William Roman


  • william.roman@monash.edu


William Roman obtained his PhD from the Paris Descartes University and the Freie University of Berlin working on nuclear positioning during skeletal muscle development. He then performed his post-doctoral training in the laboratory of Pura Munoz in Barcelona studying how myofibers respond to discrete injuries. In parallel, William leads the tissue engineering MyoChip team in Lisbon aimed at supplementing neurons and a vasculature to in vitro muscle culture. After a short stay at Stanford University to apply imaged-based spatial genomic techniques to muscle specimens, he began his laboratory on intercellular communication within the muscle organ at Monash University in Australia in 2023.

Research interests

Research interests:

  • Skeletal muscle cell biology, regeneration, and repair.
  • Tissue bioengineering of skeletal muscle organs using iPSCs and microfabrication.
  • Intra- and intercellular communication from cell behaviour to genomic response.

Featured Publications

Authors Title Published In

Roman W, Pinheiro H, Oliveira L, García-Domínguez E, Gómez-Cabrera MC, Serrano AL, Gomes ER, Muñoz-Cánoves P.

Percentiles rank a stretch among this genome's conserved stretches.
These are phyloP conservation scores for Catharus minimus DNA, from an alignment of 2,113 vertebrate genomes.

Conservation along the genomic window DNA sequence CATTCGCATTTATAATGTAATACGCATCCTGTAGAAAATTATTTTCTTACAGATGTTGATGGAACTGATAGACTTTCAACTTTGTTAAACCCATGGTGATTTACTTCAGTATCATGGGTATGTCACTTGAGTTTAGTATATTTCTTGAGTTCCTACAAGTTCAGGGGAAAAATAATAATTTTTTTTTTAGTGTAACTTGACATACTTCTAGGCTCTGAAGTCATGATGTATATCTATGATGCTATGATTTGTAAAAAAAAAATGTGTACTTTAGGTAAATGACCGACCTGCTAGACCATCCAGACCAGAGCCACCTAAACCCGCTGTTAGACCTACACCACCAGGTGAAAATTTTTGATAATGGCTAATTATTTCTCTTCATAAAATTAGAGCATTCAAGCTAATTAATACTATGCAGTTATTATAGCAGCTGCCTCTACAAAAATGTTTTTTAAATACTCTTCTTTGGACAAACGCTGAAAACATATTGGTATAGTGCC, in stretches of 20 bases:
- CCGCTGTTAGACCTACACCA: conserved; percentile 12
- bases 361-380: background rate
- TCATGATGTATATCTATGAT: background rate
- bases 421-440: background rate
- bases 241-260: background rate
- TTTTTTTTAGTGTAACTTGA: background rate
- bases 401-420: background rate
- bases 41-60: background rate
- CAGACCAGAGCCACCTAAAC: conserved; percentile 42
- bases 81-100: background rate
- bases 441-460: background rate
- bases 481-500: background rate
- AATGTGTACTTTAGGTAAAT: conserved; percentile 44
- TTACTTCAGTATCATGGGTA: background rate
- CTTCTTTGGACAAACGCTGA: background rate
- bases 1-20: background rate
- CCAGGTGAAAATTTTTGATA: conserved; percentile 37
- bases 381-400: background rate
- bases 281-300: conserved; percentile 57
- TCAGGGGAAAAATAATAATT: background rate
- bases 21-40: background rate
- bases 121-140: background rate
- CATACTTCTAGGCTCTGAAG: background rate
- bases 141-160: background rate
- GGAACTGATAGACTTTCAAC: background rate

Muscle repair after physiological damage relies on nuclear migration for cellular reconstruction.

Science. 2021 Oct 15. Vol. 374, No. 6565. doi: 10.1126/science.abe5620

Roman W and Muñoz-Cánoves P.

Muscle is a stage, and cells and factors are merely players

Trends in Cell Biology. 2022 April 1. 1:S0962-8924(22)00061-7. doi: 10.1016/j.tcb.2022.03.001

Pinheiro H, Pimentel MR, Sequeira C, Oliveira LM, Pezzarossa A, Roman W, Gomes ER.

mRNA distribution in skeletal muscle is associated with mRNA size.

J Cell Sci. 2021 Jul 15;134(14):jcs256388. doi: 10.1242/jcs.256388.

Roman W, Martins JP, Gomes ER.

Local arrangement of fibronectin by myofibroblasts governs peripheral nuclear positioning in muscle cells.

Developmental cell. 2018 Jul 2;46(1):102-111.e6. doi:10.1016/j.devcel.2018.05.031

Roman W, Martins JP, Filomena AC, Voituriez R, Abella VG, Santos NC, Cadot B, Way M, Gomes ER.

Myofibril contraction and cross-linking drive nuclear movement to the periphery of skeletal muscle.

Nature Cell Biology, 2017 Oct;19(10):1189-1201. doi: 10.1038/ncb3605.